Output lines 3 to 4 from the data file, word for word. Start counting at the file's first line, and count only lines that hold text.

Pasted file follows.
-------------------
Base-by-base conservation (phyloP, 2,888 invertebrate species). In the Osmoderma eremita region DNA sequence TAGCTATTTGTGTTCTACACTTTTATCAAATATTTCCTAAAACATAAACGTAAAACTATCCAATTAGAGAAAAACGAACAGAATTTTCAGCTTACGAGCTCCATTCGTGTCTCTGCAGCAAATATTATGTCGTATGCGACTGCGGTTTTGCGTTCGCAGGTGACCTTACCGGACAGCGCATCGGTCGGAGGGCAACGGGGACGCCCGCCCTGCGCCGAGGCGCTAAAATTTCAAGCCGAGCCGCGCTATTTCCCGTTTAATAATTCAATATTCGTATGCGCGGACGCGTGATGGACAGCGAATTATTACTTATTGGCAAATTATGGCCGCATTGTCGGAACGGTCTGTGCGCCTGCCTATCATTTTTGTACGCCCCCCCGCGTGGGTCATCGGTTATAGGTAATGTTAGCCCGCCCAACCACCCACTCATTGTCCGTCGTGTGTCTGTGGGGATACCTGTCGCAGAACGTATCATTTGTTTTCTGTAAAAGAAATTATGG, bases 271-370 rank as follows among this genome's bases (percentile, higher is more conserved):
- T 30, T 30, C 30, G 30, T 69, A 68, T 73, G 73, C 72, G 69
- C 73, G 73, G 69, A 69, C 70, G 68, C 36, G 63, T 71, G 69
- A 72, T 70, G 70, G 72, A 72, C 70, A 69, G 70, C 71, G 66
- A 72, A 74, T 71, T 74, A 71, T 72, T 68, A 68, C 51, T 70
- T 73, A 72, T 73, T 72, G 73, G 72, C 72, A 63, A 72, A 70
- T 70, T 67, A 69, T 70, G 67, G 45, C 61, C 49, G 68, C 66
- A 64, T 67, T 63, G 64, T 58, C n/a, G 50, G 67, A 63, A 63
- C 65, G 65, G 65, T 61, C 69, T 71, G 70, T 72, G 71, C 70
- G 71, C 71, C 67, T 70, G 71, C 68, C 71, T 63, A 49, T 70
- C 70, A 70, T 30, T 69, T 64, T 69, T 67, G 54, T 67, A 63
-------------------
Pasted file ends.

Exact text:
- C 73, G 73, G 69, A 69, C 70, G 68, C 36, G 63, T 71, G 69
- A 72, T 70, G 70, G 72, A 72, C 70, A 69, G 70, C 71, G 66